Friday, June 6, 2014

Data Mining, Data Science, and Machine Learning (1)

See the book site for "High-Performance Data Mining and Big Data Analytics: The Story of Insight from Big Data" ( ).

People often ask me about data science and its relationship with data mining science (often just referred to as data mining) and machine learning.  In my book, I provide a viewpoint on this topic. For those like me who have spent their entire career in developing and promoting data mining, machine learning, and data analytics, “data science” is nothing but a new term

The use of machine learning and data mining to create value from corporate or public data is nothing new. It is not the first time that these technologies are in the spotlight. Many remember the late ‘80s and the early ‘90s when machine learning techniques—in particular neural networks—had become very popular. Data mining was at a rise. There were talks everywhere about advanced analysis of data for decision making. Even the popular android character in “Star Trek: The Next Generation” had been named appropriately as “Data.” 

Data mining science has been the cornerstone of many applications for more than two decades, e.g., in finance and retail. However, the popularity of web products from the likes of Google, Linked-in, Amazon, and Facebook has helped analytics become a household name. While a decade ago, the masses did not know how their detailed data were being used by corporations for decision making, today they are fully aware of that fact. Many people, especially the millennial generation, voluntarily provide detailed information about themselves. Today people know that any mouse click they generate, any comment they write, any transaction they perform, and any location they go to, may be captured and analyzed for some business purpose.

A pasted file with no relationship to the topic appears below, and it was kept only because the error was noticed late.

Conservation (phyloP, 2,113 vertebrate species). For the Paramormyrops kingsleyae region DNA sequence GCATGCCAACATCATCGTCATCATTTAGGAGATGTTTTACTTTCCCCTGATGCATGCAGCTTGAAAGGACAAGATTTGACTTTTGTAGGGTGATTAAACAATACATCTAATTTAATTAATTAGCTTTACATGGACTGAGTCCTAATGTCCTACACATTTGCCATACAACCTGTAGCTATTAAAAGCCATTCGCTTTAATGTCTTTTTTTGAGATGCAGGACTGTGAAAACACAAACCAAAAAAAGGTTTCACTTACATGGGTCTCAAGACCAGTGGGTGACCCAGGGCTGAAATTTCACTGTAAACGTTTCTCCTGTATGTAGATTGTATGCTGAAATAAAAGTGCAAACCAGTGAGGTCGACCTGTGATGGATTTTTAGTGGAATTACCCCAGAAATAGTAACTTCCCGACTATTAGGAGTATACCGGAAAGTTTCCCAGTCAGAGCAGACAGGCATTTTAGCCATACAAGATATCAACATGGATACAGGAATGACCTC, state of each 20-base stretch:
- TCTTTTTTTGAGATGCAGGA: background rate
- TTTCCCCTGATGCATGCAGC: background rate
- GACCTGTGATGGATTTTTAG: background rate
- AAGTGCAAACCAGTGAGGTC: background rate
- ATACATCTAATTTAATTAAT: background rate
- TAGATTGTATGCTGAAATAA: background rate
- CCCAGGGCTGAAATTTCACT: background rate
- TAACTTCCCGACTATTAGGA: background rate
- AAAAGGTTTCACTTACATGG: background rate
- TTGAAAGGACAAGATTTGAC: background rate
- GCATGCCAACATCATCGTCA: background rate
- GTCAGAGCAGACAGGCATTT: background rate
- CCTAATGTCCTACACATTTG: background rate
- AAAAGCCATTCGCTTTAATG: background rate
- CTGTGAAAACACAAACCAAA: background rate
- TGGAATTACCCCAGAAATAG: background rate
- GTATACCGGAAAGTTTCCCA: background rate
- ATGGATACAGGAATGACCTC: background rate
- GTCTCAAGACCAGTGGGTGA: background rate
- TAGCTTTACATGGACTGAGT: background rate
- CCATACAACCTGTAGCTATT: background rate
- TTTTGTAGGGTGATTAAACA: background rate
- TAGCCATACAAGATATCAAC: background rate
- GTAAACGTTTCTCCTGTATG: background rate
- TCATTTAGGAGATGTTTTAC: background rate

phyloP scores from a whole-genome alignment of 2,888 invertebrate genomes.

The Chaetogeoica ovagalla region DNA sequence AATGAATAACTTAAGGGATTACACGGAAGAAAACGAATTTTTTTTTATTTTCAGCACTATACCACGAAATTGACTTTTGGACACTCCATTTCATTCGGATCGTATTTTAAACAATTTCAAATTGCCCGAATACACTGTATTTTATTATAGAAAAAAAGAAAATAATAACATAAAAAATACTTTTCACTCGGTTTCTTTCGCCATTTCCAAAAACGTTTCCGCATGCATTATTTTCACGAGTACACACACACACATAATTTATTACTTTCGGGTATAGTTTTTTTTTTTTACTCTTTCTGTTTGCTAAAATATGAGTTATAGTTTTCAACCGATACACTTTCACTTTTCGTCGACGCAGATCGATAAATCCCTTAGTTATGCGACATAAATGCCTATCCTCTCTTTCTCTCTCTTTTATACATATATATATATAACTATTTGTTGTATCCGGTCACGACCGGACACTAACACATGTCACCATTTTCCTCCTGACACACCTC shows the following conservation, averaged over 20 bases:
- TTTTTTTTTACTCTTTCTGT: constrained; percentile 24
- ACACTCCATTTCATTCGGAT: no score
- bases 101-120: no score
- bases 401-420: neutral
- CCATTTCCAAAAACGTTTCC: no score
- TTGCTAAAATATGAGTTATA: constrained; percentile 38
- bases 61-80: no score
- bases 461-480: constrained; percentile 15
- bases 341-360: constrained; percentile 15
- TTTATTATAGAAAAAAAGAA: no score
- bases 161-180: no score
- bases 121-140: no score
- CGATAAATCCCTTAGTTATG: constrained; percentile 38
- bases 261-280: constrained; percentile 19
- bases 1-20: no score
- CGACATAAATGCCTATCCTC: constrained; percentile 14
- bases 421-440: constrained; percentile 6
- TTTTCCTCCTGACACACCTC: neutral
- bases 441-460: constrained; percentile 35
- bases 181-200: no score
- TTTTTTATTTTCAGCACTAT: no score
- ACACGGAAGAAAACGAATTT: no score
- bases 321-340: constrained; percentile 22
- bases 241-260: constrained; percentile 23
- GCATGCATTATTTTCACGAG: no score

All these have contributed to finally bring analytics to the forefront of many conversations even among regular people. A decade ago, we could not comfortably tell a customer how we anonymously analyze their detail transactions in real-time to protect them even from fraud (See Chapter 9 of this book).